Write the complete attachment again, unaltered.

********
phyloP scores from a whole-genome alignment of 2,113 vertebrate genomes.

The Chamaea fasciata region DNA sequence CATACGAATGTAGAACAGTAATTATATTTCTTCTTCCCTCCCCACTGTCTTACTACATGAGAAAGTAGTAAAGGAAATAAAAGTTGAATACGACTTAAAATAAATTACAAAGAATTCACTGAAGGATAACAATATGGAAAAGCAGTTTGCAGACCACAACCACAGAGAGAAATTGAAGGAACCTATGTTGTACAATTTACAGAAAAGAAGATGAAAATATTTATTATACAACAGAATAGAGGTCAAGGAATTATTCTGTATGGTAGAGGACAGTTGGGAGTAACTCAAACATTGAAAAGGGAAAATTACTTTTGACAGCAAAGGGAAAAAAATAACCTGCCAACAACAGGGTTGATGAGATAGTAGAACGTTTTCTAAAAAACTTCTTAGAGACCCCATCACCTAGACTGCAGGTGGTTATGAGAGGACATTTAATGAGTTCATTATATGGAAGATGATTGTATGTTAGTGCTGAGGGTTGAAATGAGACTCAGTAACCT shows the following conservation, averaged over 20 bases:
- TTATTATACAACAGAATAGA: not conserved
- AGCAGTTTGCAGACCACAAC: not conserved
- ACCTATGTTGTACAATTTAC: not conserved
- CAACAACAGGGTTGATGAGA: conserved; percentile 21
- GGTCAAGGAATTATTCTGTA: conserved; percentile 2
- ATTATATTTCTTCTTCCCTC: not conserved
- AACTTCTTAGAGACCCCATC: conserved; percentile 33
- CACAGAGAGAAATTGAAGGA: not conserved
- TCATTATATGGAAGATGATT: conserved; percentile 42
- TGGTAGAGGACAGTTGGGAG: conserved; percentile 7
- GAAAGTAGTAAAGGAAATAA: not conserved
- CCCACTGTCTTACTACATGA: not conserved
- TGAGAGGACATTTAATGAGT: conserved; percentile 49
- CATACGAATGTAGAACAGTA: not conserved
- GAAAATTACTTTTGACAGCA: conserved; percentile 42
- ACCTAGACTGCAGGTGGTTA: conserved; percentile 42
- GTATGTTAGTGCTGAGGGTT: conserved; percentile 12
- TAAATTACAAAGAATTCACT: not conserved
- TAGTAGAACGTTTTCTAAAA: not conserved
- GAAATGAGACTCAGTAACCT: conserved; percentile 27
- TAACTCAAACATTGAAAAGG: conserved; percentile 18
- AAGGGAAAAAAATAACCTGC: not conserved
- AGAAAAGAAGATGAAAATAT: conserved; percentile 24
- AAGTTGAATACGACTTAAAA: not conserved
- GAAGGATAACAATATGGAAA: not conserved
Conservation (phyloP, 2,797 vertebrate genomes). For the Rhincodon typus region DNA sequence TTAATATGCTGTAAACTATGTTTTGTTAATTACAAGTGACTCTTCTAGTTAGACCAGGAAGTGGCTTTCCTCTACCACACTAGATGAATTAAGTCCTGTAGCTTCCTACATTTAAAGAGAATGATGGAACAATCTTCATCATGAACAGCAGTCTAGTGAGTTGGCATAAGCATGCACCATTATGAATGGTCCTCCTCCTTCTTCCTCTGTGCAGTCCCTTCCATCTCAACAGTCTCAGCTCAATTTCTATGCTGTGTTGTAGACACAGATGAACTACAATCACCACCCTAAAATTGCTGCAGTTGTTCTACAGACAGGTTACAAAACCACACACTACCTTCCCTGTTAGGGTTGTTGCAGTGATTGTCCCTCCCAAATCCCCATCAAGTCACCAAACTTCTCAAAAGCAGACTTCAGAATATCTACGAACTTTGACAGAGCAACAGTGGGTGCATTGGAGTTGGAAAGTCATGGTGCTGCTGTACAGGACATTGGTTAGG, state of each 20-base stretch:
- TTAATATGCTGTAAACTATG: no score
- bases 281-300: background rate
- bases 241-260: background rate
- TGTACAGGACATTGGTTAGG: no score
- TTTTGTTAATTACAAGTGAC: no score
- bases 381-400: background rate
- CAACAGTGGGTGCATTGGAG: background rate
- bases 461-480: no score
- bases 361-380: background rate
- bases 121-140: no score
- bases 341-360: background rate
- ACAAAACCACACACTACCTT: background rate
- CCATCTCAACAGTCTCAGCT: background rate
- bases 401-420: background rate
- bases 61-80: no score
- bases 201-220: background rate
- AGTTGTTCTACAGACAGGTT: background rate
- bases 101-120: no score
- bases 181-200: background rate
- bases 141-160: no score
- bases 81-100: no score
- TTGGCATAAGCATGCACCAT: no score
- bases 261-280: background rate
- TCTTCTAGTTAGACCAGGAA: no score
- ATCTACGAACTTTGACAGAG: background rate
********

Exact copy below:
phyloP scores from a whole-genome alignment of 2,113 vertebrate genomes.

The Chamaea fasciata region DNA sequence CATACGAATGTAGAACAGTAATTATATTTCTTCTTCCCTCCCCACTGTCTTACTACATGAGAAAGTAGTAAAGGAAATAAAAGTTGAATACGACTTAAAATAAATTACAAAGAATTCACTGAAGGATAACAATATGGAAAAGCAGTTTGCAGACCACAACCACAGAGAGAAATTGAAGGAACCTATGTTGTACAATTTACAGAAAAGAAGATGAAAATATTTATTATACAACAGAATAGAGGTCAAGGAATTATTCTGTATGGTAGAGGACAGTTGGGAGTAACTCAAACATTGAAAAGGGAAAATTACTTTTGACAGCAAAGGGAAAAAAATAACCTGCCAACAACAGGGTTGATGAGATAGTAGAACGTTTTCTAAAAAACTTCTTAGAGACCCCATCACCTAGACTGCAGGTGGTTATGAGAGGACATTTAATGAGTTCATTATATGGAAGATGATTGTATGTTAGTGCTGAGGGTTGAAATGAGACTCAGTAACCT shows the following conservation, averaged over 20 bases:
- TTATTATACAACAGAATAGA: not conserved
- AGCAGTTTGCAGACCACAAC: not conserved
- ACCTATGTTGTACAATTTAC: not conserved
- CAACAACAGGGTTGATGAGA: conserved; percentile 21
- GGTCAAGGAATTATTCTGTA: conserved; percentile 2
- ATTATATTTCTTCTTCCCTC: not conserved
- AACTTCTTAGAGACCCCATC: conserved; percentile 33
- CACAGAGAGAAATTGAAGGA: not conserved
- TCATTATATGGAAGATGATT: conserved; percentile 42
- TGGTAGAGGACAGTTGGGAG: conserved; percentile 7
- GAAAGTAGTAAAGGAAATAA: not conserved
- CCCACTGTCTTACTACATGA: not conserved
- TGAGAGGACATTTAATGAGT: conserved; percentile 49
- CATACGAATGTAGAACAGTA: not conserved
- GAAAATTACTTTTGACAGCA: conserved; percentile 42
- ACCTAGACTGCAGGTGGTTA: conserved; percentile 42
- GTATGTTAGTGCTGAGGGTT: conserved; percentile 12
- TAAATTACAAAGAATTCACT: not conserved
- TAGTAGAACGTTTTCTAAAA: not conserved
- GAAATGAGACTCAGTAACCT: conserved; percentile 27
- TAACTCAAACATTGAAAAGG: conserved; percentile 18
- AAGGGAAAAAAATAACCTGC: not conserved
- AGAAAAGAAGATGAAAATAT: conserved; percentile 24
- AAGTTGAATACGACTTAAAA: not conserved
- GAAGGATAACAATATGGAAA: not conserved
Conservation (phyloP, 2,797 vertebrate genomes). For the Rhincodon typus region DNA sequence TTAATATGCTGTAAACTATGTTTTGTTAATTACAAGTGACTCTTCTAGTTAGACCAGGAAGTGGCTTTCCTCTACCACACTAGATGAATTAAGTCCTGTAGCTTCCTACATTTAAAGAGAATGATGGAACAATCTTCATCATGAACAGCAGTCTAGTGAGTTGGCATAAGCATGCACCATTATGAATGGTCCTCCTCCTTCTTCCTCTGTGCAGTCCCTTCCATCTCAACAGTCTCAGCTCAATTTCTATGCTGTGTTGTAGACACAGATGAACTACAATCACCACCCTAAAATTGCTGCAGTTGTTCTACAGACAGGTTACAAAACCACACACTACCTTCCCTGTTAGGGTTGTTGCAGTGATTGTCCCTCCCAAATCCCCATCAAGTCACCAAACTTCTCAAAAGCAGACTTCAGAATATCTACGAACTTTGACAGAGCAACAGTGGGTGCATTGGAGTTGGAAAGTCATGGTGCTGCTGTACAGGACATTGGTTAGG, state of each 20-base stretch:
- TTAATATGCTGTAAACTATG: no score
- bases 281-300: background rate
- bases 241-260: background rate
- TGTACAGGACATTGGTTAGG: no score
- TTTTGTTAATTACAAGTGAC: no score
- bases 381-400: background rate
- CAACAGTGGGTGCATTGGAG: background rate
- bases 461-480: no score
- bases 361-380: background rate
- bases 121-140: no score
- bases 341-360: background rate
- ACAAAACCACACACTACCTT: background rate
- CCATCTCAACAGTCTCAGCT: background rate
- bases 401-420: background rate
- bases 61-80: no score
- bases 201-220: background rate
- AGTTGTTCTACAGACAGGTT: background rate
- bases 101-120: no score
- bases 181-200: background rate
- bases 141-160: no score
- bases 81-100: no score
- TTGGCATAAGCATGCACCAT: no score
- bases 261-280: background rate
- TCTTCTAGTTAGACCAGGAA: no score
- ATCTACGAACTTTGACAGAG: background rate